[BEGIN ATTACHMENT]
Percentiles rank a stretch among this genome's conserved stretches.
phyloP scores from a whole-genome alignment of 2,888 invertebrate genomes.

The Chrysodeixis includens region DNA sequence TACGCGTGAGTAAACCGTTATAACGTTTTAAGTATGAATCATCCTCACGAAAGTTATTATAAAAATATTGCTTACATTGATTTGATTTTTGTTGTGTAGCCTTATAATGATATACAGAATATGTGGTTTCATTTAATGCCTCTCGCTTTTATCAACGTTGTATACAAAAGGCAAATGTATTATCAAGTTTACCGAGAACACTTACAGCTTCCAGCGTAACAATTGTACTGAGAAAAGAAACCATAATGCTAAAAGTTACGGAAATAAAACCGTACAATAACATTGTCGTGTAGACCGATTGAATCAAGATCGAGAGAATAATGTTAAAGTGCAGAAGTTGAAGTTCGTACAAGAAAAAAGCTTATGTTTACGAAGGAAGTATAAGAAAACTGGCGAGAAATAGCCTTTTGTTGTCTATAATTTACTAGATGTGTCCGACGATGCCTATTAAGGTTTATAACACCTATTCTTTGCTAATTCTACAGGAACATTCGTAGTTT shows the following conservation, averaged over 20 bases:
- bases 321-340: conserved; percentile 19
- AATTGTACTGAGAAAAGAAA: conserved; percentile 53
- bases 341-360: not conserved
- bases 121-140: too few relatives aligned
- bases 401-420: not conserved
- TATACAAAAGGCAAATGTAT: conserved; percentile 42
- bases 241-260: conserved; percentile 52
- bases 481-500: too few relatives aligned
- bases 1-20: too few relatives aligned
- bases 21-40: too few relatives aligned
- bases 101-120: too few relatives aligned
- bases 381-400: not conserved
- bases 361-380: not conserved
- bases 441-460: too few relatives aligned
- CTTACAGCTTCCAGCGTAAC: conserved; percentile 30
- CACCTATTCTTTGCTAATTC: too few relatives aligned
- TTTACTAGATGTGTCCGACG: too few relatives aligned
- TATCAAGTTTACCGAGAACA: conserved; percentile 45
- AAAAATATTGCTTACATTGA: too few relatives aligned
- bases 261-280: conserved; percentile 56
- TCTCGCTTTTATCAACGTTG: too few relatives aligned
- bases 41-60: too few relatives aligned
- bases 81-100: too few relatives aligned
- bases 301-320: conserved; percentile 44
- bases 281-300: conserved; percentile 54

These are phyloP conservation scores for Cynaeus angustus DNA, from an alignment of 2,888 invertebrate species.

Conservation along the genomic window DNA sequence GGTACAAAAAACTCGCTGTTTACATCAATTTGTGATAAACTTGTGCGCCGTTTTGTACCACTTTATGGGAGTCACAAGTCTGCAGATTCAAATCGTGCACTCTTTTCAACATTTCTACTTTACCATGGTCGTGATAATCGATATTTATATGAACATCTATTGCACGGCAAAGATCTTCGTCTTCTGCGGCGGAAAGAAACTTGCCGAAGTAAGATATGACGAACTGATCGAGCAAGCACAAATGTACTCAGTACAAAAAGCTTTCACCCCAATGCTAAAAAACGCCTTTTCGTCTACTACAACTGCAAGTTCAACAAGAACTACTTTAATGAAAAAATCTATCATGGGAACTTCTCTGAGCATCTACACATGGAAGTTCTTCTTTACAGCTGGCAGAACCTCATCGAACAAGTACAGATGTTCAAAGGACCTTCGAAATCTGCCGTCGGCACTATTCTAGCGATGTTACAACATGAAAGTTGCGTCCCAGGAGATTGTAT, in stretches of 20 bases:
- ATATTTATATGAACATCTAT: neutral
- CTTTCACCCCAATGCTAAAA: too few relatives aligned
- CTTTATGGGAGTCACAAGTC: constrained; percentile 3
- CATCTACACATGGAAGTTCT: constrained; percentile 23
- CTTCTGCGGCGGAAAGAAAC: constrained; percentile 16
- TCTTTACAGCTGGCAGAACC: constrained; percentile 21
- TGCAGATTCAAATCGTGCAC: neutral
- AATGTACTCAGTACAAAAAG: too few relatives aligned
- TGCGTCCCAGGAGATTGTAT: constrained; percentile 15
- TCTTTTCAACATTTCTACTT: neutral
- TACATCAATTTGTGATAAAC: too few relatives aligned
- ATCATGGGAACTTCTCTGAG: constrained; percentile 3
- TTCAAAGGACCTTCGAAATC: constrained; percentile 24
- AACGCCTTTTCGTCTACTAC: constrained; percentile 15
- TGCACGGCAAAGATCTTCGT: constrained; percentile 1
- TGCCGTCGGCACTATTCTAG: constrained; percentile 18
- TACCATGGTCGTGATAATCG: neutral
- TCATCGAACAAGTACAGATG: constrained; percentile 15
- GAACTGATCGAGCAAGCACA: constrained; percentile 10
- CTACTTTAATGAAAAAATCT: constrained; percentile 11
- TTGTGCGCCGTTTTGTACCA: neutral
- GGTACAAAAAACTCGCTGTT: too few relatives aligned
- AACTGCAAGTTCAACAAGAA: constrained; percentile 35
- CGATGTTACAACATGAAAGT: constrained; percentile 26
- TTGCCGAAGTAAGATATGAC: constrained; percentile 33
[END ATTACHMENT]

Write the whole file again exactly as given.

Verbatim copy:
Percentiles rank a stretch among this genome's conserved stretches.
phyloP scores from a whole-genome alignment of 2,888 invertebrate genomes.

The Chrysodeixis includens region DNA sequence TACGCGTGAGTAAACCGTTATAACGTTTTAAGTATGAATCATCCTCACGAAAGTTATTATAAAAATATTGCTTACATTGATTTGATTTTTGTTGTGTAGCCTTATAATGATATACAGAATATGTGGTTTCATTTAATGCCTCTCGCTTTTATCAACGTTGTATACAAAAGGCAAATGTATTATCAAGTTTACCGAGAACACTTACAGCTTCCAGCGTAACAATTGTACTGAGAAAAGAAACCATAATGCTAAAAGTTACGGAAATAAAACCGTACAATAACATTGTCGTGTAGACCGATTGAATCAAGATCGAGAGAATAATGTTAAAGTGCAGAAGTTGAAGTTCGTACAAGAAAAAAGCTTATGTTTACGAAGGAAGTATAAGAAAACTGGCGAGAAATAGCCTTTTGTTGTCTATAATTTACTAGATGTGTCCGACGATGCCTATTAAGGTTTATAACACCTATTCTTTGCTAATTCTACAGGAACATTCGTAGTTT shows the following conservation, averaged over 20 bases:
- bases 321-340: conserved; percentile 19
- AATTGTACTGAGAAAAGAAA: conserved; percentile 53
- bases 341-360: not conserved
- bases 121-140: too few relatives aligned
- bases 401-420: not conserved
- TATACAAAAGGCAAATGTAT: conserved; percentile 42
- bases 241-260: conserved; percentile 52
- bases 481-500: too few relatives aligned
- bases 1-20: too few relatives aligned
- bases 21-40: too few relatives aligned
- bases 101-120: too few relatives aligned
- bases 381-400: not conserved
- bases 361-380: not conserved
- bases 441-460: too few relatives aligned
- CTTACAGCTTCCAGCGTAAC: conserved; percentile 30
- CACCTATTCTTTGCTAATTC: too few relatives aligned
- TTTACTAGATGTGTCCGACG: too few relatives aligned
- TATCAAGTTTACCGAGAACA: conserved; percentile 45
- AAAAATATTGCTTACATTGA: too few relatives aligned
- bases 261-280: conserved; percentile 56
- TCTCGCTTTTATCAACGTTG: too few relatives aligned
- bases 41-60: too few relatives aligned
- bases 81-100: too few relatives aligned
- bases 301-320: conserved; percentile 44
- bases 281-300: conserved; percentile 54

These are phyloP conservation scores for Cynaeus angustus DNA, from an alignment of 2,888 invertebrate species.

Conservation along the genomic window DNA sequence GGTACAAAAAACTCGCTGTTTACATCAATTTGTGATAAACTTGTGCGCCGTTTTGTACCACTTTATGGGAGTCACAAGTCTGCAGATTCAAATCGTGCACTCTTTTCAACATTTCTACTTTACCATGGTCGTGATAATCGATATTTATATGAACATCTATTGCACGGCAAAGATCTTCGTCTTCTGCGGCGGAAAGAAACTTGCCGAAGTAAGATATGACGAACTGATCGAGCAAGCACAAATGTACTCAGTACAAAAAGCTTTCACCCCAATGCTAAAAAACGCCTTTTCGTCTACTACAACTGCAAGTTCAACAAGAACTACTTTAATGAAAAAATCTATCATGGGAACTTCTCTGAGCATCTACACATGGAAGTTCTTCTTTACAGCTGGCAGAACCTCATCGAACAAGTACAGATGTTCAAAGGACCTTCGAAATCTGCCGTCGGCACTATTCTAGCGATGTTACAACATGAAAGTTGCGTCCCAGGAGATTGTAT, in stretches of 20 bases:
- ATATTTATATGAACATCTAT: neutral
- CTTTCACCCCAATGCTAAAA: too few relatives aligned
- CTTTATGGGAGTCACAAGTC: constrained; percentile 3
- CATCTACACATGGAAGTTCT: constrained; percentile 23
- CTTCTGCGGCGGAAAGAAAC: constrained; percentile 16
- TCTTTACAGCTGGCAGAACC: constrained; percentile 21
- TGCAGATTCAAATCGTGCAC: neutral
- AATGTACTCAGTACAAAAAG: too few relatives aligned
- TGCGTCCCAGGAGATTGTAT: constrained; percentile 15
- TCTTTTCAACATTTCTACTT: neutral
- TACATCAATTTGTGATAAAC: too few relatives aligned
- ATCATGGGAACTTCTCTGAG: constrained; percentile 3
- TTCAAAGGACCTTCGAAATC: constrained; percentile 24
- AACGCCTTTTCGTCTACTAC: constrained; percentile 15
- TGCACGGCAAAGATCTTCGT: constrained; percentile 1
- TGCCGTCGGCACTATTCTAG: constrained; percentile 18
- TACCATGGTCGTGATAATCG: neutral
- TCATCGAACAAGTACAGATG: constrained; percentile 15
- GAACTGATCGAGCAAGCACA: constrained; percentile 10
- CTACTTTAATGAAAAAATCT: constrained; percentile 11
- TTGTGCGCCGTTTTGTACCA: neutral
- GGTACAAAAAACTCGCTGTT: too few relatives aligned
- AACTGCAAGTTCAACAAGAA: constrained; percentile 35
- CGATGTTACAACATGAAAGT: constrained; percentile 26
- TTGCCGAAGTAAGATATGAC: constrained; percentile 33